FIG. 12 is a flow chart of a power on sequence for a memory device being optionally selectable in accordance with the preferred embodiments of the present invention. If the “skip power on sequence” is selected, the information array is written without data error checking.

Referring to FIG. 2, the power on sequence is preferably performed after the device voltage reaches a predetermined minimum voltage. POR (power on reset) signal will go low when device voltage reaches the predetermined minimum value but the predetermined voltage maybe not high enough for read array including information array data. For example, the predetermined voltage may be about 1.8 V and the read voltage may be about 2.6 V. The predetermined minimum voltage and the read low voltage may be other values.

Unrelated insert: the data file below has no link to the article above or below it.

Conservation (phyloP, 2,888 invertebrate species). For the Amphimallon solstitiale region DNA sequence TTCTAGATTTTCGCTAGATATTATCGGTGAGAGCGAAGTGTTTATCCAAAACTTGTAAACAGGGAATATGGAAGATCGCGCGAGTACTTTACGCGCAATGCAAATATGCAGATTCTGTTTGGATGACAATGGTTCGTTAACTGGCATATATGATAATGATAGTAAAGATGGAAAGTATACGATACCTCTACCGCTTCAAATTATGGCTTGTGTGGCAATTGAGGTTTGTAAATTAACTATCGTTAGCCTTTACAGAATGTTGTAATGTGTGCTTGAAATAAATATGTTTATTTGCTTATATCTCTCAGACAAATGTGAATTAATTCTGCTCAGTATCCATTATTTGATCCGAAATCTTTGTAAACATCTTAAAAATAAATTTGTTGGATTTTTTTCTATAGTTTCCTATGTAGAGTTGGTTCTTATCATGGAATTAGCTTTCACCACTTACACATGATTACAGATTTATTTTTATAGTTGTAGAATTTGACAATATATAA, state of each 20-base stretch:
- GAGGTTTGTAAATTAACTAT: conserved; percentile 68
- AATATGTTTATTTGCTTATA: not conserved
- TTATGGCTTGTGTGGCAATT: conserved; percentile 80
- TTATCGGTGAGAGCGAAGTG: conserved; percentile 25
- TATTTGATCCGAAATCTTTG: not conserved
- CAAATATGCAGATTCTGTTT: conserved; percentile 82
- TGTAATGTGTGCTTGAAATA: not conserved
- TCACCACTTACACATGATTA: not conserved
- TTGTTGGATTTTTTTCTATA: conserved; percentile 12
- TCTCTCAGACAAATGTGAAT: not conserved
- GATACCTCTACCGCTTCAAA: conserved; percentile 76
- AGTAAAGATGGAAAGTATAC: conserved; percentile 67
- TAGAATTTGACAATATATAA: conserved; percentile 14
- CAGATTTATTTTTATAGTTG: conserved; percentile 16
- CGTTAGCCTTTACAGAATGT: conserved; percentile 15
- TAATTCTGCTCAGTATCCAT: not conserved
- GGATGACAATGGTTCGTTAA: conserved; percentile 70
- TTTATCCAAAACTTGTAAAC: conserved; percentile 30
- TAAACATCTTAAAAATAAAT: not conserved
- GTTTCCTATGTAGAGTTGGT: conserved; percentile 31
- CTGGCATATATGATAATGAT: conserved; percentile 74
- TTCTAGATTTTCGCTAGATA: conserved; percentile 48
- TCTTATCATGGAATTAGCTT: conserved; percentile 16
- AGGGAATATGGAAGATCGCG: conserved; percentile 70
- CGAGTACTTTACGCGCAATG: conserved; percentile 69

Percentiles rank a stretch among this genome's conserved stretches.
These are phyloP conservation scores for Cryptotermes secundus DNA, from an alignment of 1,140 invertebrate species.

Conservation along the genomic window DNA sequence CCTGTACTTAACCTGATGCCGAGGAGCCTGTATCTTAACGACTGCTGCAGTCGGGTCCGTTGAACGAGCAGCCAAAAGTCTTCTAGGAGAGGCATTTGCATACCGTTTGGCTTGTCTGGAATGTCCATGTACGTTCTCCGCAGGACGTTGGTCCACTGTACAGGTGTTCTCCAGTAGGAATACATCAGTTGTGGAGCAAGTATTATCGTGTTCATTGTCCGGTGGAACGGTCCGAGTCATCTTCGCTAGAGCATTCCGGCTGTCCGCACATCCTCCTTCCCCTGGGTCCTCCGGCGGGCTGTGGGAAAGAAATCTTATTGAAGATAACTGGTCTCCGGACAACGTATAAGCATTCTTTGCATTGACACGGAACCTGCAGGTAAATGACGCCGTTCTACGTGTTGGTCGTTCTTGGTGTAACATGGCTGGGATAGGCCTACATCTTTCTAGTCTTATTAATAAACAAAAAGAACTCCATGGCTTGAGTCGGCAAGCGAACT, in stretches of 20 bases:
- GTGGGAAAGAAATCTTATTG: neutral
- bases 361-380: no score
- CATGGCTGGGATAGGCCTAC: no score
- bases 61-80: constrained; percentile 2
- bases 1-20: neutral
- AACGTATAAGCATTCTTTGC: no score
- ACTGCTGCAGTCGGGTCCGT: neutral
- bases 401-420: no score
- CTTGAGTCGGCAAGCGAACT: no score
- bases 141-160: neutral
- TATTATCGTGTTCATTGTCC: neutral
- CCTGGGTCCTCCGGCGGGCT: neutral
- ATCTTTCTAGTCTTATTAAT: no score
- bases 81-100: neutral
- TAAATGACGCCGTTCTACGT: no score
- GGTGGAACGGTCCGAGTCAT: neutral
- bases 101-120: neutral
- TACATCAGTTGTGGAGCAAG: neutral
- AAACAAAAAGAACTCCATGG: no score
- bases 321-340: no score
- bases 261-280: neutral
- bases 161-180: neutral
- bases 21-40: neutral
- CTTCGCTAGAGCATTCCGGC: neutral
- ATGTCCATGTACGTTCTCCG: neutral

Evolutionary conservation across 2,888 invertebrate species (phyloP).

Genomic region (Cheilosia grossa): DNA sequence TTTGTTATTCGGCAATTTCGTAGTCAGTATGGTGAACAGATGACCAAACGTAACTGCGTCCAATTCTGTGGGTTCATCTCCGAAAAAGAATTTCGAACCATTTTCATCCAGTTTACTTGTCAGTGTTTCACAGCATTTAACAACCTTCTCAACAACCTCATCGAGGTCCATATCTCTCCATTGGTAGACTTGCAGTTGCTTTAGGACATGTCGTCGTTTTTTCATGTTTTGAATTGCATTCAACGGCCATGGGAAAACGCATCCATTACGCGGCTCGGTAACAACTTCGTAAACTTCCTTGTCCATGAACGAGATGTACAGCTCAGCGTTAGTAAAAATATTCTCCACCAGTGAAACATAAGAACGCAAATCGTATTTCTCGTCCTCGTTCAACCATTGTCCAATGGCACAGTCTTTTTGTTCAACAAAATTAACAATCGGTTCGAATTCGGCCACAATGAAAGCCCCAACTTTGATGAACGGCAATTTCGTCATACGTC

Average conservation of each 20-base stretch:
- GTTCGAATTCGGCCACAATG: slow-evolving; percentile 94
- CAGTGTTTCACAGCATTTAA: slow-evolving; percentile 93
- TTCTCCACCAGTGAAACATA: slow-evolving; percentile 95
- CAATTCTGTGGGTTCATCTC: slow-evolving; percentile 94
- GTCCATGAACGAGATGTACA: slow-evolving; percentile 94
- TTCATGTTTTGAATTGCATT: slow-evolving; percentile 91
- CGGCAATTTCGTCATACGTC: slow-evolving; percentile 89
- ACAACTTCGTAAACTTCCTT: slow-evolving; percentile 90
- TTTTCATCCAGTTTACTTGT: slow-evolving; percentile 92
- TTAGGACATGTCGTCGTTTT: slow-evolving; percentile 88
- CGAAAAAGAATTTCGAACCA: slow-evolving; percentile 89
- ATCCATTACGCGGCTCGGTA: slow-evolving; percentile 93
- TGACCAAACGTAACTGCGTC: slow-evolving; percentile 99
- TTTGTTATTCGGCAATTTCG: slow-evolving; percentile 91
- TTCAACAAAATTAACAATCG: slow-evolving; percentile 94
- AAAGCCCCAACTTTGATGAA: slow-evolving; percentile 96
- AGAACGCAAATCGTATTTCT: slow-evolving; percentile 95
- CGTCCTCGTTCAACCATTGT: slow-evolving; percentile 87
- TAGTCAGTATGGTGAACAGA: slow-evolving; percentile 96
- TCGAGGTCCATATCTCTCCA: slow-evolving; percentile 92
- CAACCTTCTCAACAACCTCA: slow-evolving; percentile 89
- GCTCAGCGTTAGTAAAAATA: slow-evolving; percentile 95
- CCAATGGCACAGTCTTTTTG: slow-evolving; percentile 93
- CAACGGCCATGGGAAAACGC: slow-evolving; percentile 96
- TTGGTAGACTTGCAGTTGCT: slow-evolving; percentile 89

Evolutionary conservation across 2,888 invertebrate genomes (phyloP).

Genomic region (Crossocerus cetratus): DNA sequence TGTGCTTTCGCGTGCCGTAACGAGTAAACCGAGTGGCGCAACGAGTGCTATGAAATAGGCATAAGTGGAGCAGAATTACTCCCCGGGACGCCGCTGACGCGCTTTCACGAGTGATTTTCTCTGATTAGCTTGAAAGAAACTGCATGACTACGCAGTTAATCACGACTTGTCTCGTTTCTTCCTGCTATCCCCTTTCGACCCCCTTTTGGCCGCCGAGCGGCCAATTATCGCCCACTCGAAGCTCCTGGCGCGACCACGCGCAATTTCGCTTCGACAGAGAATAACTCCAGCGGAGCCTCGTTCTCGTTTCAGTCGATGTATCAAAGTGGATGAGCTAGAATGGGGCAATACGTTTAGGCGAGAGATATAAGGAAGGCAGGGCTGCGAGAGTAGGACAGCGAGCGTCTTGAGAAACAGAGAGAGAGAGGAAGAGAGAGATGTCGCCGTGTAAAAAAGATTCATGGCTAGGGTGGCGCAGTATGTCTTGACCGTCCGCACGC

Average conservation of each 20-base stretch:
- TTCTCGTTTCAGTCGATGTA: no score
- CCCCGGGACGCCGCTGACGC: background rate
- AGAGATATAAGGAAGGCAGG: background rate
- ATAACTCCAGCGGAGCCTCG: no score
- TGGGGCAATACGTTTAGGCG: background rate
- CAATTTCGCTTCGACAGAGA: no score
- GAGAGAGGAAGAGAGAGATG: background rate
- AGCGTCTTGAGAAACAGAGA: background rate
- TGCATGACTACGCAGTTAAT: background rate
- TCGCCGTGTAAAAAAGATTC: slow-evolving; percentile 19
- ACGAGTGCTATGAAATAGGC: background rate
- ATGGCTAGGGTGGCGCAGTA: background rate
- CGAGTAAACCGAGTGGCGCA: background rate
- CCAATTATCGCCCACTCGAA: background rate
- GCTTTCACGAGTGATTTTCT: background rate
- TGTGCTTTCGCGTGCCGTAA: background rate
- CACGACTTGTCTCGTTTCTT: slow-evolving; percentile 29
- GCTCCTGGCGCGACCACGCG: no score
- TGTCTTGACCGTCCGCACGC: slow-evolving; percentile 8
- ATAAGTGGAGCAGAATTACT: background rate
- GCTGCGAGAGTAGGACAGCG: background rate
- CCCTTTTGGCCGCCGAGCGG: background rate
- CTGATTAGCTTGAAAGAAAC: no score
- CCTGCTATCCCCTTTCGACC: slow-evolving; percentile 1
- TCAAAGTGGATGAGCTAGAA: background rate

FIGS. 5-10 show exemplary comparisons of the nonvolatile memory data 12 and the nonvolatile memory complementary data 14 with the read data register 16 and the read complementary data register 18, respectively.

In FIG. 5, the nonvolatile memory data 12 is logic “0,” the nonvolatile memory complementary data 14 is logic “1,” the read data register 16 is logic “0” and the read complementary data register 18 is logic “1.” Therefore, the read of the read data register 16 and the read complementary data register 18 match, i.e., they are proper complements, so the control circuit 118 is signaled by the compare circuit 10 to proceed with loading the next set of nonvolatile memory data 12 and nonvolatile memory complementary data 14 to the read data register 16 and the read complementary data register 18, respectively.

Likewise in FIG. 6, the nonvolatile memory data 12 is logic “1,” the nonvolatile memory complementary data 14 is logic “0,” the read data register 16 is logic “1” and the read complementary data register 18 is logic “0.” Therefore, the read of the read data register 16 and the read complementary data register 18 match, i.e., they are proper complements, so the control circuit 118 is signaled by the compare circuit 10 to proceed with loading the next set of nonvolatile memory data 12 and nonvolatile memory complementary data 14 to the read data register 16 and the read complementary data register 18, respectively.